Thursday, May 7, 2020

Runner's meaningful 13.1 after recovering from massive stroke

The path to each race participant's start line is different.  Some have just started to feel that excitement and are new to experience how motivating a goal race can be.  Others can't get enough of the energy a goal race conjures up. 

While our start lines will be in various locations next month for the virtual UConn Health Half Marathon, 10K and 5K, we are still connected by our paths to this shared goal.  Over the next month, we'll be sharing stories of people along those various paths.  Learn a little more about those we're running "with" and help us celebrate the UConn Health professionals that we will run in honor of. 

Meet Kevin Verge
At 39 years old, Kevin Verge was doing everything right to actively manage his health. Training for his 9th marathon in fall 2019 had him feeling the fittest he'd ever been; which is saying a lot for a former captain of Columbia University's track team who started running races with his father at 7 years old.

Just two months later though, Kevin suffered a massive cerebellar stroke and was admitted to the Intensive Care Unit (ICU) at UConn Health in Farmington.  The outlook was not positive. A blood clot had traveled to his brain and broke into three pieces, causing three simultaneous strokes.  The severity of swelling in his brain upon his admittance raised grave concern about the need for surgery. 

But that didn't end up happening.  Kevin credits his recovery on the commitment and well-coordinated team efforts of the highly effective doctors and nurses who excelled in a very time-sensitive and high stress situation. 

Dr. Mason Leeman-Markowski, Neurology, led the coordinated efforts and treatment to reduce the swelling on his brain.  Kevin's team also included Dr. David Choi, Neurosurgery, who monitored hourly neurological exams to ensure Kevin didn't experience decreases in mental capacity. Dr. Andre Kaplan, Nephrology, monitored sodium levels and kidney function, which was being severely impacted by the treatment that was required to reduce his brain swelling.

Kevin spent nine days in the ICU with his family by his side, day and night.  His team of doctors and nurses became an extension of his family, championing Kevin's recovery with thoughtful care and attention.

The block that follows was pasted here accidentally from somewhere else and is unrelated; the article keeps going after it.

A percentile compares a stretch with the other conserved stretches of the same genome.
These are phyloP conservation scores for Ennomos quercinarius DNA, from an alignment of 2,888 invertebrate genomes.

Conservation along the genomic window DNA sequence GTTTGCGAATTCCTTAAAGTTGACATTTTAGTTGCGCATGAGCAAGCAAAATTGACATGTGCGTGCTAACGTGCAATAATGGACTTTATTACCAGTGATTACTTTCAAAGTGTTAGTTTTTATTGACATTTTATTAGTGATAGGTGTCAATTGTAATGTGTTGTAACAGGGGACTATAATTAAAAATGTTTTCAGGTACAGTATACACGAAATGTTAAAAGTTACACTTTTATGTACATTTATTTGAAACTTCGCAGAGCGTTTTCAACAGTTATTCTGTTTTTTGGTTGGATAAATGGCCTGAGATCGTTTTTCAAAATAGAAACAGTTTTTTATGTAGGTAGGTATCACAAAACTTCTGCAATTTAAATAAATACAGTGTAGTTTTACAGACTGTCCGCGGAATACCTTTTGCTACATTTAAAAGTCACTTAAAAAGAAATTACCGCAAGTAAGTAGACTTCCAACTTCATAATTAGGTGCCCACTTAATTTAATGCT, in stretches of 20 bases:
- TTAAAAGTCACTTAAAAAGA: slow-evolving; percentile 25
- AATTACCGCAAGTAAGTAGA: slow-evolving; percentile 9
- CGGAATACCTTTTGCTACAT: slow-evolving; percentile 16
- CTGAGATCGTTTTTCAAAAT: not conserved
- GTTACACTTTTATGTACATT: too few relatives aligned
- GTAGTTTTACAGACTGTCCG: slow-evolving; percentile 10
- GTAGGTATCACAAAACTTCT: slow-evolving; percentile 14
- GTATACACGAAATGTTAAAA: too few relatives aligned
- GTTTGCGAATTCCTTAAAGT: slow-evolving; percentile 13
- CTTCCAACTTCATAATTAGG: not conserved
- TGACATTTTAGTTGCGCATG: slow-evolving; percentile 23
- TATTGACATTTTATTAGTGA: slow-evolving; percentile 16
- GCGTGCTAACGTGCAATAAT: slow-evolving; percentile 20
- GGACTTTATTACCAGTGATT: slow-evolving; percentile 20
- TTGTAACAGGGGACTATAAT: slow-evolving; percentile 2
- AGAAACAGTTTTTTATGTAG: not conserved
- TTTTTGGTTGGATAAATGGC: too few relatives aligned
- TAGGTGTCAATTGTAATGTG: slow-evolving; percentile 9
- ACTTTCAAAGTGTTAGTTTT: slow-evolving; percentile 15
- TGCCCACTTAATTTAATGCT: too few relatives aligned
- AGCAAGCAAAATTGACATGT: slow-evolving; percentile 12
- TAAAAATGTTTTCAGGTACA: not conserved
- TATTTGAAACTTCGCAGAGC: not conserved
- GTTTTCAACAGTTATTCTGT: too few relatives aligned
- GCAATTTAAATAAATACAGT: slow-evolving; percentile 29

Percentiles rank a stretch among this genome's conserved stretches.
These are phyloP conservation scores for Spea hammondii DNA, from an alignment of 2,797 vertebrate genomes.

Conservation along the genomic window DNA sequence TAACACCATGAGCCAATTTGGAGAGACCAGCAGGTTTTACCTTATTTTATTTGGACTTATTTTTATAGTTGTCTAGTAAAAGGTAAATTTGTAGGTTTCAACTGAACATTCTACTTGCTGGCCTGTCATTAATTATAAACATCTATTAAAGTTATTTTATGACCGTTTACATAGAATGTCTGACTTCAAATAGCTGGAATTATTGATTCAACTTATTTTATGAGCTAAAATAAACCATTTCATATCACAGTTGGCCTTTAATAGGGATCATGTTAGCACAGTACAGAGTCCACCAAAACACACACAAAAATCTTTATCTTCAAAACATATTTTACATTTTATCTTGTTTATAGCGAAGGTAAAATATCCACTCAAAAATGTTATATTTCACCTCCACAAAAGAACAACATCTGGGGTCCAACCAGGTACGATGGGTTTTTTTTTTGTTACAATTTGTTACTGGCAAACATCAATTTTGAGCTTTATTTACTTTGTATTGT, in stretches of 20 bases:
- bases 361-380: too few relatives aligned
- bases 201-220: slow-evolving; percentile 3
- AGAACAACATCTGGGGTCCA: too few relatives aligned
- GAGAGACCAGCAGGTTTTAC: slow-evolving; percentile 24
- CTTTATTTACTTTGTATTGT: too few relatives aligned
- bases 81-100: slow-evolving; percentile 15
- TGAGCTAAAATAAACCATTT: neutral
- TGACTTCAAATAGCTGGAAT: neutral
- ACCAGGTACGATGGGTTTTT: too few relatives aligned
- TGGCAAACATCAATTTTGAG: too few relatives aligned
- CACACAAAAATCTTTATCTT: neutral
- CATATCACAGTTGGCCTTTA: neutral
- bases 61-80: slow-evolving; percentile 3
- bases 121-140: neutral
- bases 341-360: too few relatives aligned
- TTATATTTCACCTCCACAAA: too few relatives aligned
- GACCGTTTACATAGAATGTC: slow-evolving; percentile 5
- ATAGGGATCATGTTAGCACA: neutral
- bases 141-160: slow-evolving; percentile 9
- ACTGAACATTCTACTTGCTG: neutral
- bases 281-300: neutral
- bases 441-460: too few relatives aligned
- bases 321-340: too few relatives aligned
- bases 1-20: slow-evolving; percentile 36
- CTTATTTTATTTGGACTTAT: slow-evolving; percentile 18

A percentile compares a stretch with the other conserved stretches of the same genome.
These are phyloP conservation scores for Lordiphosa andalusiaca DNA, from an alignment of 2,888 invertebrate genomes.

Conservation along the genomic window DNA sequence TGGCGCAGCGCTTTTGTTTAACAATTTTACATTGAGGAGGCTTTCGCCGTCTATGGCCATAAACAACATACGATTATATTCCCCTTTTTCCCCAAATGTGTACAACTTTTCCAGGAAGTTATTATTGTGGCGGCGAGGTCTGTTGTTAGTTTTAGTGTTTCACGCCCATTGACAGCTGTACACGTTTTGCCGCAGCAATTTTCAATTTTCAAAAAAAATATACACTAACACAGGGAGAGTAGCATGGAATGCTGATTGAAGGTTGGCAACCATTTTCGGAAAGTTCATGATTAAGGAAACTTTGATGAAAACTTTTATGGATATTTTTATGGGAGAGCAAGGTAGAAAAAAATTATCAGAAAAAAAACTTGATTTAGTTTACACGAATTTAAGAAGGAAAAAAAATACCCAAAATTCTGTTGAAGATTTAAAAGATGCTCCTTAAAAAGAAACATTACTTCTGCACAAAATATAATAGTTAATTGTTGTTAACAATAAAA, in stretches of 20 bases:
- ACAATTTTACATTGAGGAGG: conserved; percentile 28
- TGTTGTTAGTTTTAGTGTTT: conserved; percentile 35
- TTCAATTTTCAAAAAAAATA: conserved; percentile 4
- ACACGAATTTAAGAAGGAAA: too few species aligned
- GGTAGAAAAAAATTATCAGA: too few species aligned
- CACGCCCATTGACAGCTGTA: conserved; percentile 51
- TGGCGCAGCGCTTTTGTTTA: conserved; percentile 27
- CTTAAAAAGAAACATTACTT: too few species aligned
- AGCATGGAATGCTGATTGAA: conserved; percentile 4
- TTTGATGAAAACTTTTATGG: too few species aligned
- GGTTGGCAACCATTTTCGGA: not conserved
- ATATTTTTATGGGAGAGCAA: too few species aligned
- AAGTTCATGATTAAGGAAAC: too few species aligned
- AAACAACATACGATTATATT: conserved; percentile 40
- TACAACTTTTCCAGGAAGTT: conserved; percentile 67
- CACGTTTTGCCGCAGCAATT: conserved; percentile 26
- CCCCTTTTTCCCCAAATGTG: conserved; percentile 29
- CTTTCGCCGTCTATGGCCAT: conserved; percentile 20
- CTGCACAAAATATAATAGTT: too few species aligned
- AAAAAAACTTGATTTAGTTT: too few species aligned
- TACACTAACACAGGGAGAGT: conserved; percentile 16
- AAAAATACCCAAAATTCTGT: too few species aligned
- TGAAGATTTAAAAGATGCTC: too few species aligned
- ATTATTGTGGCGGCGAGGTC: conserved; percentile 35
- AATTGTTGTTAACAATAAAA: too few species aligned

"I will forever be grateful for the tremendous care I received at UConn Health.  They operated as a team and remained focused on my well being. But it's not just the doctors who went above and beyond - the ICU nurses responsible for administering medicine  kept me focused and motivated to make it to the next day and meet my next milestone."

Kevin fondly recalls his ICU nurse, Christian Tuesta, who stayed with him during procedures, always provided a positive presence and consistently made timely jokes to bring light to a dark situation.  Dr. Perez, who oversaw the ICU team, worked to keep Kevin's vitals stable, allowing the stroke treatment to be effective.

"When I walked out of the ICU, I don't know who was happier for me - my UConn Health team or my family."

With an alarming history of clotting on his father's side, Kevin was proactive about his health to be "ready to fight" if any hereditary issue came up.  Kevin had no previous issues, but his father had a pulmonary embolism at 42 years old and a pacemaker inserted at UConn Health in December 2019 by Dr. Heiko Schmitt, Cardiology.  Dr. Schmitt thoroughly evaluated Kevin and continues to closely monitor him to determine if the family history of heart conditions could have caused Kevin's stroke. 

Kevin credits the unrivaled level of expertise at UConn Health with his success, walking out of the ICU in January and supporting him back to a normal life.  He returned to his job as Vice President & Counsel for Pratt & Whitney and has since joined the Board of Directors of the Hartford Marathon Foundation.

Two years after pushing his now 4-year-old-son Liam in a stroller through Simsbury in the 10K race, Kevin will run the UConn Health Half Marathon.  His training is well underway and he even has his race route planned.
"The mission of HMF resonates with me and it has throughout my life.  I'm incredibly honored to be in a position to participate in the UConn Health Half Marathon as my first race after my stroke. It may be virtual but it's still very meaningful for me."

For details or to sign up for the UConn Health Half Marathon, 10K, 5K virtual race weekend, please visit

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